Peanut Butter Pinecones
This is the quickest, easiest, and messiest option that I’ll be sharing. It can also be scaled to make as many or as few as you’d like. These should only be hung outside if the temperature is around or below freezing, otherwise the peanut butter will melt.
- Natural peanut butter
- Bird seed
- Collect pinecones.
- Pour bird seed into a large bowl or tray.
- Cover pinecone with peanut butter.
- Role pinecone in bird seed so that peanut butter is completely covered.
- Place on wax paper and repeat with remaining pinecones.
- Place in refrigerator or freezer for about half an hour to allow peanut butter to harden. If you’re pressed for space and it’s cold enough out, you can just stick them outside to set.
- Tie loop on top of pinecone (I used baker’s twine) and hang outside!
- Be sure to select a natural peanut butter with as few additional ingredients as possible.
- You may want to be strategic about where you hang these. The morning after we put ours out, all of them were gone – not eaten clean, but physically removed. It appears that squirrels must have stolen them!
This is an activity that can double as practice for fine motor skill, making patterns, sorting, etc. It’s also a bit easier than some of the other activities, so younger kids can take more ownership of the process. My five-year-old loved threading things on by himself! I’ve included a list of possible ingredients, but you can be as creative as you want with these.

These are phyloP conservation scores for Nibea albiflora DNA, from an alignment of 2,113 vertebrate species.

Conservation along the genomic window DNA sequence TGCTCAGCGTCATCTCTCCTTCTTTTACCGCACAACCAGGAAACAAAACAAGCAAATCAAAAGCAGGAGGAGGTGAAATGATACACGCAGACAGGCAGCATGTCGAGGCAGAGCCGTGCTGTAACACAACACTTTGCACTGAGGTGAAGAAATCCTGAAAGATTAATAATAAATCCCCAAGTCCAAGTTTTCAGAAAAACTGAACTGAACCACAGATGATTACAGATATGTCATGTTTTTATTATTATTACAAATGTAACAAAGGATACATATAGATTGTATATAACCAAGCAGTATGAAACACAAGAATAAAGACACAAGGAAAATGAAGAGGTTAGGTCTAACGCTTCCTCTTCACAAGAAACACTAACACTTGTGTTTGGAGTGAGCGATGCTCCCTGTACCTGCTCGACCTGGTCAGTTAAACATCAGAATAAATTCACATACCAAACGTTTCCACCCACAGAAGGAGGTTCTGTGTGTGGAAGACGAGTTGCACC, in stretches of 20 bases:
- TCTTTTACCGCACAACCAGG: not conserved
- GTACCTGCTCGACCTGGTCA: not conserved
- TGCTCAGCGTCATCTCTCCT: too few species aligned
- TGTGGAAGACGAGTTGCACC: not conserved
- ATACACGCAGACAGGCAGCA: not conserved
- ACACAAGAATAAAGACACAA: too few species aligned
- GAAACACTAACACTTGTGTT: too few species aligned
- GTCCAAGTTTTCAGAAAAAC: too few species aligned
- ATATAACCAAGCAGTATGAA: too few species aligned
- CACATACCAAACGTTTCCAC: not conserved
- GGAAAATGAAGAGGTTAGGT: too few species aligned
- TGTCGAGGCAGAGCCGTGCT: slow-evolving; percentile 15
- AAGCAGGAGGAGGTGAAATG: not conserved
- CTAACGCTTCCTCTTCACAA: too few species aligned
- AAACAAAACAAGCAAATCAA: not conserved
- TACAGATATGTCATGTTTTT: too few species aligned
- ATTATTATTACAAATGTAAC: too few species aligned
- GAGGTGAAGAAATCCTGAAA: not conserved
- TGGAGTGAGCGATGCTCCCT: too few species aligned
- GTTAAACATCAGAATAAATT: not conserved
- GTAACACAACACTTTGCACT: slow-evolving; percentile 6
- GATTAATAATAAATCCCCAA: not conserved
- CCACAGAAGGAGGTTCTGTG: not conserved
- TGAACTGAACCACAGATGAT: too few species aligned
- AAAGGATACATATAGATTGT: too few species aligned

- Suet cakes, cut into squares
- Peanuts, in shell
- Fresh or dried fruit: Apple slices, blueberries, strawberries, pitted cherries, etc.
- Small seed wreaths (see first recipe above)
- Cut string (I used baker’s twine) to length and tie a loop on one end.
- Thread your ingredients of choice.
- Once string is full, tie a loop on the other end.
- For ingredients without holes in them, a large sewing needle would be helpful for threading them onto the string/twine. If you’re like me and sit down to do this activity before you realize you don’t own a big enough sewing needle, then an alternative option is to tape the twine to a toothpick or piece of a wooden skewer. It’s a little clunky, but it will work in a pinch!
- If you want to use suet chunks, make sure the suet is cold/firm!! My suet cakes had been in the house overnight, so when I tried to string them, they just fell apart because they were too soft.
- For the fruits and nuts, be sure to use things that are unsweetened and unsalted. We used dried (pitted) unsweetened cherries, unsalted peanuts, and fresh apple slices.
You’re probably going to end up with leftovers – broken peanuts, a bowl of seed mixed with peanut butter, extra ingredients that you didn’t use, etc. Don’t throw these out! Put them on the ground below where you hang your creations, and the squirrels and birds will be more than happy to take them.
I hope you have fun making some or all of these bird feeders. If you have more ideas for ingredients that the birds would enjoy, please share them in the comments! We’ll be making another batch of feeders before winter is over, and I’d love to incorporate your ideas.